3. While I kept the screen bottom boards on the langstroths, I did duct tape the openings, keeping the cold air out.

4. Besides wrapping the hives with black wintering materials, I also placed hay bales around the hive to cut down on strong winds.

5. I tilted boards in front of the bottom entrances. The bees could leave through the bottom entrances but didn't get full exposure to the chilly winds.

While these are the things I did, I can't be assured that these interventions were actually the key to the bees' survival. Honey bee survival/death is the result of a number of apicultural and environmental factors. It probably cannot be reduced in any particular silver bullets.

Sunday, March 14, 2010

Beelandia-- 3/13 - 3/14 2010



I was busy all weekend working in Beelandia. Saturday, a cloudy, rainy day of upper 40F degree temperatures, was spent carrying out the hay bales I had placed around each hive last fall. Except for a slip on some ice, everything went well. I was also able to sow some poppy, and bird's foot trefoil seeds as well. I was a muddy, tired mess after this activity but I accomplished much.

Sunday was a beautiful day with full sun, and temperatures in the lower 60s. I took the box quilts off each hive and, on the langstroths, replaced them with feeders filled with 1:1 sugar syrup. The top bar hives still had plenty of honey and so to those I added simply a pollen paddy. As I suspected, Plan Bee... has or had mice, though it doesn't seem to have hurt that hive any.

As the above video of Bee Glad... shows, the bees were very active this afternoon. All hives were doing orientation and cleansing flights, and many workers were bringing in some off-white substance in their pollen baskets.

I think we have a winner in the Name That Nuc Contest. David Hinck, SMU student, suggested I name the hive: Worker Bees of the World Unite. Thank you David!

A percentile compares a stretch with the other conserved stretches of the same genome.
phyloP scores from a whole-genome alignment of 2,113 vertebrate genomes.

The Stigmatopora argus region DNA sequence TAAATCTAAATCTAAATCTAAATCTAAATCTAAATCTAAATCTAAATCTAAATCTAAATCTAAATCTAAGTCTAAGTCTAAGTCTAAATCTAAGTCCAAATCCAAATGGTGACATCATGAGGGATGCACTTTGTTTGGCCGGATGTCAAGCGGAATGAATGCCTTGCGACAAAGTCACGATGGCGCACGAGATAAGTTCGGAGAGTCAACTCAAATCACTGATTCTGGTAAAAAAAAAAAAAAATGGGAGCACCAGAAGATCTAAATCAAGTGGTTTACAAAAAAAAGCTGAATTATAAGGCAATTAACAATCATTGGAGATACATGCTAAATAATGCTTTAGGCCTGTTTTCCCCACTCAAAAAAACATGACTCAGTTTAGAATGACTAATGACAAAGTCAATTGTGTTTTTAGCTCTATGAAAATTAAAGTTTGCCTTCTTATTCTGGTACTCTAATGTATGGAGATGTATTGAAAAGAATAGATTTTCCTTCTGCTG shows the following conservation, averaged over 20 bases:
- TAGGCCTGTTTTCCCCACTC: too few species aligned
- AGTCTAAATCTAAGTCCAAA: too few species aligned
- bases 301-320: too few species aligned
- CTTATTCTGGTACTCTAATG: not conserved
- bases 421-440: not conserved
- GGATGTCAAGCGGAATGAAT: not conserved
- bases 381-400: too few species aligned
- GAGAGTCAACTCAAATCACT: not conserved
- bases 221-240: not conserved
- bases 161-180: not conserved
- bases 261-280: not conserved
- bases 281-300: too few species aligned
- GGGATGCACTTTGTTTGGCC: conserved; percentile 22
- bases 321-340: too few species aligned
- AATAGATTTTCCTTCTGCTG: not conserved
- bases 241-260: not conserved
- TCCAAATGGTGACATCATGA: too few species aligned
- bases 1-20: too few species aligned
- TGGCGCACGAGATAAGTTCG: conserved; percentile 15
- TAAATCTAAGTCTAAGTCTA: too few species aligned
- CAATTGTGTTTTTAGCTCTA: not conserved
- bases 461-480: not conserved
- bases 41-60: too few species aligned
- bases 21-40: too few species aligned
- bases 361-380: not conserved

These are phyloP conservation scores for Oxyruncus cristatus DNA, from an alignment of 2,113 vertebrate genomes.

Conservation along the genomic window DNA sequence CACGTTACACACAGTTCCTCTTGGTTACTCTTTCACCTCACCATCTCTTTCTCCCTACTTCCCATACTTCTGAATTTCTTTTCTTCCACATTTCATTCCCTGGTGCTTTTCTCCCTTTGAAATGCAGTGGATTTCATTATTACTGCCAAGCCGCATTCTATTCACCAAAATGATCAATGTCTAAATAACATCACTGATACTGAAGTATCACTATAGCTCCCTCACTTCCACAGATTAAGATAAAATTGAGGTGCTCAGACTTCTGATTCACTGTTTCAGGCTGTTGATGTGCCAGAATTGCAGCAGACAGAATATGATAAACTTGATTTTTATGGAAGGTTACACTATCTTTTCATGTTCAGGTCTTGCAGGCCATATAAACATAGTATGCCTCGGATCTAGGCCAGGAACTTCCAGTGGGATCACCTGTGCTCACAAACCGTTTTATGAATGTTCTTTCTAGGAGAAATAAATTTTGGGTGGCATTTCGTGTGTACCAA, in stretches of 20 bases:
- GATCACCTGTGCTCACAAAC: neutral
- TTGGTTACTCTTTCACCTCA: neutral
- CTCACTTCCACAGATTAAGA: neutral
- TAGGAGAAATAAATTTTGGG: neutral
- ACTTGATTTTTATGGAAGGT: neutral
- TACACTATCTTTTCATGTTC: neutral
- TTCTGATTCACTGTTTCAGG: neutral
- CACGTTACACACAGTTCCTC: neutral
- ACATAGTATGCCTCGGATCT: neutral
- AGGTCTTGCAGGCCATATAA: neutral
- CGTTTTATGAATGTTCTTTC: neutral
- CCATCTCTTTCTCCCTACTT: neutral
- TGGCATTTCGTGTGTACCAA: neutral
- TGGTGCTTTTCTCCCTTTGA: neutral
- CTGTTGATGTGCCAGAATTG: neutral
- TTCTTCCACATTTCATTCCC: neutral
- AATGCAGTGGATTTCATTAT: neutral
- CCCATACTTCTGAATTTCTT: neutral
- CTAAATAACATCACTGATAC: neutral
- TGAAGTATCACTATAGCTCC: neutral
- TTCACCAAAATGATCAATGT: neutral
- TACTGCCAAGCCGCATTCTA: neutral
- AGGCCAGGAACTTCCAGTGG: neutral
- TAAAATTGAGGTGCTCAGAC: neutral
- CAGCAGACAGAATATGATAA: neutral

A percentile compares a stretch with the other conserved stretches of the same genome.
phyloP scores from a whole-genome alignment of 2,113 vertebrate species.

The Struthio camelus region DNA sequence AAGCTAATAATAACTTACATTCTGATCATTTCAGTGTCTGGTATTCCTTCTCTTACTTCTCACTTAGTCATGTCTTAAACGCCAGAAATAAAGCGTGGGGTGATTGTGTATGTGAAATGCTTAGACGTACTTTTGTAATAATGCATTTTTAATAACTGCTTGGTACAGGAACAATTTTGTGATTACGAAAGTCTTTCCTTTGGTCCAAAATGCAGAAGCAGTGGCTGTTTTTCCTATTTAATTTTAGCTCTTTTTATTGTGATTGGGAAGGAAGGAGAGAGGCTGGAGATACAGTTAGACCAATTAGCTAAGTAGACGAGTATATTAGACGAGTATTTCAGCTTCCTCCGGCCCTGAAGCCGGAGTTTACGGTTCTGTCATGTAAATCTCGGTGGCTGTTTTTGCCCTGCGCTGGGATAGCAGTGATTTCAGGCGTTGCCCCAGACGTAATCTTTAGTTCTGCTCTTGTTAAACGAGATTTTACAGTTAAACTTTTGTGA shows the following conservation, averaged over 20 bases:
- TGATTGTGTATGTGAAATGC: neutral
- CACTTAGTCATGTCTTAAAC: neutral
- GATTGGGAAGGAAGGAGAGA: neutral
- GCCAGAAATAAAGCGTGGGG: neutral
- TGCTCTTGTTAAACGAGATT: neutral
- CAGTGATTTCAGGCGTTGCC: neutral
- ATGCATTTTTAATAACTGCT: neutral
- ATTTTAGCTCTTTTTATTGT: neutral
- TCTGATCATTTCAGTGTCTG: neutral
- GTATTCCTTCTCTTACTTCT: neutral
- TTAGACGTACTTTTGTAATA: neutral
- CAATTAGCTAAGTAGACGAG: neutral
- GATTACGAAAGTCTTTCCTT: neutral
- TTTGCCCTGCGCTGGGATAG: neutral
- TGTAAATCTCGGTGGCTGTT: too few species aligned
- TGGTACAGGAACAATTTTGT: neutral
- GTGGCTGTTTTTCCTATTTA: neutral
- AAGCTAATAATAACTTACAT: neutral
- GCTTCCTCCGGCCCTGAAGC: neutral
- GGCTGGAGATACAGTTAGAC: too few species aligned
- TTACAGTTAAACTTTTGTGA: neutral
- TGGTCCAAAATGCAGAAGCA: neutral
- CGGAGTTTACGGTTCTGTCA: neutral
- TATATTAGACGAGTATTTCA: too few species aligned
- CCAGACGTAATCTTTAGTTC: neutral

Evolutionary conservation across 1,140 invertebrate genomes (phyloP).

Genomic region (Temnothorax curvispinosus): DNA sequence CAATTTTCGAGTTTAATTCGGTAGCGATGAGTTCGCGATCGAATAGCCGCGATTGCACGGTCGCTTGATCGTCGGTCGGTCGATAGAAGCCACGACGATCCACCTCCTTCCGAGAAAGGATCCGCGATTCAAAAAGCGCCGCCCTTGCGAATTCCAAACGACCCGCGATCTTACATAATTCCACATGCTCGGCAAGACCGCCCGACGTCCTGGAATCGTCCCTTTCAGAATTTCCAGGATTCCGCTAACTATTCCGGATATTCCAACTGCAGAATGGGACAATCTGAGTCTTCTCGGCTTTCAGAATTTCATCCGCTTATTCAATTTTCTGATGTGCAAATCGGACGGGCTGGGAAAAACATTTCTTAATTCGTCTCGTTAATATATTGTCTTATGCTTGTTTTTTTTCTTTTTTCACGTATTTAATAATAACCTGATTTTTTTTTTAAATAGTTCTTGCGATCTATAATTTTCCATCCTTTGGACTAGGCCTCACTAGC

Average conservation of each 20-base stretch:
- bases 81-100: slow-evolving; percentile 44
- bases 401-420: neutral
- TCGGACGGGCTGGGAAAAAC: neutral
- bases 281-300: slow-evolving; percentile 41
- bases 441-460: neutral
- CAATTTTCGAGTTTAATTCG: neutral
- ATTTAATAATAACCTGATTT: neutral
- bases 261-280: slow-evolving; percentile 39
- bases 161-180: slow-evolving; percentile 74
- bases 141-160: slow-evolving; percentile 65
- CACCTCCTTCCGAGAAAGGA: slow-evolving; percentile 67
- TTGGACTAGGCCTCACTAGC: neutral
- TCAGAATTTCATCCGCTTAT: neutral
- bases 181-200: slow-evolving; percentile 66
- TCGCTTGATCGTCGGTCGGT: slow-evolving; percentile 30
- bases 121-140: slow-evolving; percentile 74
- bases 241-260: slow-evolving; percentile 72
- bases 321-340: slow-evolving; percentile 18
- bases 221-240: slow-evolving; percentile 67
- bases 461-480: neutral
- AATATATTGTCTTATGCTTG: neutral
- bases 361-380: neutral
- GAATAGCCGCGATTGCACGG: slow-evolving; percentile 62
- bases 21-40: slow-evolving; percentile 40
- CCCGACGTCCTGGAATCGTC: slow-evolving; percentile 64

Thursday, March 11, 2010

Sign of Spring? My First Bee Sting

I took a slippery walk into Beelandia on this foggy, rainy upper 40F degree day. The snow has mostly melted in the yard but there were still patches of ice and slush which made walking quite difficult. This is the time of the year I get a bit "antsy" for warmer weather, and blossoming flowers, asking myself, "Will my bees starve before proper foraging conditions exist?"

On the basis of quick glances into the entrances of each hive, I am happy to report that all the hives seem to be doing well. And, as usual, the carniolans in Lib-BEE-taria are as fiesty as ever, giving me my first sting of the season. Spring can't be far away!

Sunday, March 7, 2010

Knocking Together Some Woodenware

Early this afternoon I spent some time putting together equipment for the increases and splits I plan for the spring. Nuc To Be Named Later's bottom box and board are presently the queen castle nuc I started the colony in last July. Some time in late March or early April, I plan to take the top box of Nuc and move it on top of a new bottom board, take out the frames in the queen castle and place them in a new box, and place this box on top of the old top box. I will store the queen castle for future increases and queen mating. Nuc will be the colony I plan to raise queens from if all goes as planned.

By the way, since this colony will no longer be a nuc but a full-fledged hive I will have to rename it. Any suggestions from readers for a new name? I'm thinking of calling it The Mothership!

Saturday, March 6, 2010

Videos From Beelandia (3/6/10)

I took some videos this afternoon in the the Beelandia apiary of the 5 hives. All were active on this bright, 40 degree day. The first hive is Lib-BEE-taria .



The next is Bee Glad....



The third is Metpropolis:



Fourth, Nuc To Be Named Later:



And last, Plan Bee From Outer Space.